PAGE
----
Charles Williams has written a delightful miniature tone-poem describing one of the most romantic places in the South of England. Seaford Head is located between Brighton and Eastbourne. From the Head there is a great view of the South Downs, the famous Seven Sisters and unsurpassed vistas of the English Channel. Tennyson stayed here and revised his ‘Ode to Wellington’. The house has gone, but the garden is (I believe) still there, with cedar trees that the poet would have known. Smugglers were rife about here many years ago and the nearby Seaford College was built on the site of the old Corsica Hall, which belonged to a smuggler.
The musical image opens with a nautical flourish supported by a musical representation of waves gently washing onto the beach. There is a big tune introduced which is quickly built up into a climax, before dying down. The woodwind takes over and slowly brings this piece to an end.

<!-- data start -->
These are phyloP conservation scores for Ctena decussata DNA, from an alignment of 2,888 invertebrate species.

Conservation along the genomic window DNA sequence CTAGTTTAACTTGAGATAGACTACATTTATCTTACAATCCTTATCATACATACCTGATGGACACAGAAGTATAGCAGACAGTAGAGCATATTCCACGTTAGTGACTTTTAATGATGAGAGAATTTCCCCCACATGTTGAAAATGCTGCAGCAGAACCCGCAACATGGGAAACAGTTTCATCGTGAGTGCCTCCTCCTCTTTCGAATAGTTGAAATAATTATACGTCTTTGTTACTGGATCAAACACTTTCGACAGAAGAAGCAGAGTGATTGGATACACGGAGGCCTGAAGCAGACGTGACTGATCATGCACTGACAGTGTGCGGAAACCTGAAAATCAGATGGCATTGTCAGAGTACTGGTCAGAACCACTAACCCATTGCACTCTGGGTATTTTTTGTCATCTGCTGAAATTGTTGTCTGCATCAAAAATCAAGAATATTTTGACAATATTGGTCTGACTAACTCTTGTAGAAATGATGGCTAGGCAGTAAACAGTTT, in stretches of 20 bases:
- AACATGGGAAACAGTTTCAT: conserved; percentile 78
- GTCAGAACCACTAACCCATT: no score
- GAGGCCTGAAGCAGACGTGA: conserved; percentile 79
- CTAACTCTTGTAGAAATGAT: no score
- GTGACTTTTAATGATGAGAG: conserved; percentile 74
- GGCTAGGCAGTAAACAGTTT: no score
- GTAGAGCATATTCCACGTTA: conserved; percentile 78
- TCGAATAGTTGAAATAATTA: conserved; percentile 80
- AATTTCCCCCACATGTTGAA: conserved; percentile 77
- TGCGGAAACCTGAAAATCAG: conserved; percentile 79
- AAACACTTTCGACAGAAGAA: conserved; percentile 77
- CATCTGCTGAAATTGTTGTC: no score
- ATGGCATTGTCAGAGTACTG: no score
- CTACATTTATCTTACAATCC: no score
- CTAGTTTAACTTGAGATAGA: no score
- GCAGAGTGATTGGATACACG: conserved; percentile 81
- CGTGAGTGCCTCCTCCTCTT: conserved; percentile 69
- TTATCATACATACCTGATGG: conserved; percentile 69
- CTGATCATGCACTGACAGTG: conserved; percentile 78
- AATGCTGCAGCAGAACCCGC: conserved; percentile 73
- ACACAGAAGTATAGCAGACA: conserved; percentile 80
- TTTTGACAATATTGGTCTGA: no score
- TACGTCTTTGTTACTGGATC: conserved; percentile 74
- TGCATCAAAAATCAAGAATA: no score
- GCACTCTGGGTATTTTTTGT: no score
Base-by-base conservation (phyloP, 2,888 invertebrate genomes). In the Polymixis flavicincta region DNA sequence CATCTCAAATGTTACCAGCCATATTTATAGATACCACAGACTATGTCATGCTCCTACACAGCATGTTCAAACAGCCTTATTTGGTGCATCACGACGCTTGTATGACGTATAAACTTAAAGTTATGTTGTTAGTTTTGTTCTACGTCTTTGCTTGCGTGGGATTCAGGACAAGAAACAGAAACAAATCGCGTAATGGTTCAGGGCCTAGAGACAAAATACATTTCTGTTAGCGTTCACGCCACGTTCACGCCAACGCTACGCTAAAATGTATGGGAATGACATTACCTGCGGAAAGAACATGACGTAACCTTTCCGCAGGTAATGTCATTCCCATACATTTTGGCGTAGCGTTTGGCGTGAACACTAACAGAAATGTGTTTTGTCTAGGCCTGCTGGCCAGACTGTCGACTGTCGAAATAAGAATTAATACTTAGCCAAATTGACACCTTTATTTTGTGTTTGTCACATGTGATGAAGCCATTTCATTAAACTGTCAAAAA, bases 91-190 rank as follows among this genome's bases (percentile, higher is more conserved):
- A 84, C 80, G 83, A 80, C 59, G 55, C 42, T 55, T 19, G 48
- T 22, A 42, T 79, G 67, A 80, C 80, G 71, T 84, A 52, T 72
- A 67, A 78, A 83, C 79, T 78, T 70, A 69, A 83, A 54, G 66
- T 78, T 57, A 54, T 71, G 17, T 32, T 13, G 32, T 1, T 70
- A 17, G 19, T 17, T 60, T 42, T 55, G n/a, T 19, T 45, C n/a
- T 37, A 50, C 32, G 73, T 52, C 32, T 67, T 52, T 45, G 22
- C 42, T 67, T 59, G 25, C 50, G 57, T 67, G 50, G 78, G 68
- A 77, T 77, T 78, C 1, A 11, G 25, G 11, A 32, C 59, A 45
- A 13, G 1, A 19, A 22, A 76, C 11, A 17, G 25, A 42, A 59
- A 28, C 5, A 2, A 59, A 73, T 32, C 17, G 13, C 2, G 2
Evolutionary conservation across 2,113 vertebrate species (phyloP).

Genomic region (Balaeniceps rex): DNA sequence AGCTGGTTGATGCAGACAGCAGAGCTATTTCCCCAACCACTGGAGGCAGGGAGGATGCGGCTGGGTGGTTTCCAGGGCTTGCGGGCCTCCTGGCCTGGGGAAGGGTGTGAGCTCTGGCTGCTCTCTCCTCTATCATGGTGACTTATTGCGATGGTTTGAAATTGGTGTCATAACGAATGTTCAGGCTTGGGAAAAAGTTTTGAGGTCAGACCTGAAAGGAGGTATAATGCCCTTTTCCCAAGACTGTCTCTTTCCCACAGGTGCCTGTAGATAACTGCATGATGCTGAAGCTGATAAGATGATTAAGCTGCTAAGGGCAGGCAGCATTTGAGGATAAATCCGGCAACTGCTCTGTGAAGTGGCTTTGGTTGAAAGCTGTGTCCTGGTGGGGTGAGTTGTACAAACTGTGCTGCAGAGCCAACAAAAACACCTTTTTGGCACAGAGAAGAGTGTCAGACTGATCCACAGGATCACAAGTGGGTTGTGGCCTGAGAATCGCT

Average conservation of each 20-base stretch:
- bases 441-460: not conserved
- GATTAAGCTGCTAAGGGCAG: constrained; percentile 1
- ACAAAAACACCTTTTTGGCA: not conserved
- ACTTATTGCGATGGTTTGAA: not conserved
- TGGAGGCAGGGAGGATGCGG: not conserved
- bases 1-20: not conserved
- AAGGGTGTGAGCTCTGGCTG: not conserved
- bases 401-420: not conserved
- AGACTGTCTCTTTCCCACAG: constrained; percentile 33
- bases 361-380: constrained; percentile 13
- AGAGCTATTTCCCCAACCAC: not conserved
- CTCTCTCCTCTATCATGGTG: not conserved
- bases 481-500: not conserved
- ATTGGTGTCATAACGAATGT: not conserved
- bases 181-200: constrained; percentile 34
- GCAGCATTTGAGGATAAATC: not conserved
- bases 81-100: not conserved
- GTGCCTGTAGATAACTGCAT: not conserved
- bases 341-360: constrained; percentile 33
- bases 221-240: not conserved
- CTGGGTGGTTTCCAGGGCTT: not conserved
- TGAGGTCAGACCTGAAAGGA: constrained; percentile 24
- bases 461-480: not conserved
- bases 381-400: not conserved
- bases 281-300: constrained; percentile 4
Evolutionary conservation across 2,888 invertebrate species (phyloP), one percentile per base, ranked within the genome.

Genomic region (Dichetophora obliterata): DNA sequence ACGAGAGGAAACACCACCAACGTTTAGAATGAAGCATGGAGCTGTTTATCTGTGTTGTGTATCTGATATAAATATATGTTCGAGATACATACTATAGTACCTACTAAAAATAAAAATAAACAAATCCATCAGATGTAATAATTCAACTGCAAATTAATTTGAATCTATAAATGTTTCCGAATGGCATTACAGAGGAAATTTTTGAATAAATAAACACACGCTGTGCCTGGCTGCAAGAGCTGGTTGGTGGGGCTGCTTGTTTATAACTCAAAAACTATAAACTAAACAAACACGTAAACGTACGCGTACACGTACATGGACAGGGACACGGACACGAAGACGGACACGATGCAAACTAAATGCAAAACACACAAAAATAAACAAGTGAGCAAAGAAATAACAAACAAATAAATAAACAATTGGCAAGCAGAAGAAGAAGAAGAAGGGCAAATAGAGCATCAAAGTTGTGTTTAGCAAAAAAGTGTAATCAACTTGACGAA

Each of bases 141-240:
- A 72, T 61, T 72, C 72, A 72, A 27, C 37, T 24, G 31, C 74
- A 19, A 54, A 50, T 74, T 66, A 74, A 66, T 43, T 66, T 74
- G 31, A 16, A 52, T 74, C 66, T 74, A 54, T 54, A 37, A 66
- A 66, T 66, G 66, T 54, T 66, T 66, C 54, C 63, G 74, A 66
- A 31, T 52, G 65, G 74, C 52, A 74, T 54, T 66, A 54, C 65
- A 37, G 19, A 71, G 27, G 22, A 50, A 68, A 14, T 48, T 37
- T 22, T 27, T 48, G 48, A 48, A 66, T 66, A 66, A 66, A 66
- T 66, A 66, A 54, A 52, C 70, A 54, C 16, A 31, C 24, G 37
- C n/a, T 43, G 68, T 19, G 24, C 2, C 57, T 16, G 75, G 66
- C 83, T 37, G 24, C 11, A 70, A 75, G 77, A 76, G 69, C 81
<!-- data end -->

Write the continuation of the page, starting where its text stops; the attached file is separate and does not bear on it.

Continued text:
The raison d’être of this piece was not as concert piece: it was designed to be used as an accompaniment to a documentary film. It was a library piece probably filed under ‘seascapes’ which would be used by film directors to underscore their scenes. It is just a pity that this beautiful music was not developed beyond the 1 minute 47 second duration. Yet there is enough to convince me that Charles Williams had captured the mood and view of this most exciting part of the South Coast. It is easy to imagine yachts or even a cross-channel ferry heading out mid-channel as the visitor stares out to sea. Perhaps he has his arm wrapped round a girl’s waist? There is all the romance of the sea wrapped up in these few precious bars.
Seaford Head is available on Guild The Golden Age of Light Music GLCD5107 played by the Queen’s Hall Light Orchestra conducted by the composer. The recording was made in 1942 and was catalogued as Chappell Music Library No. C189.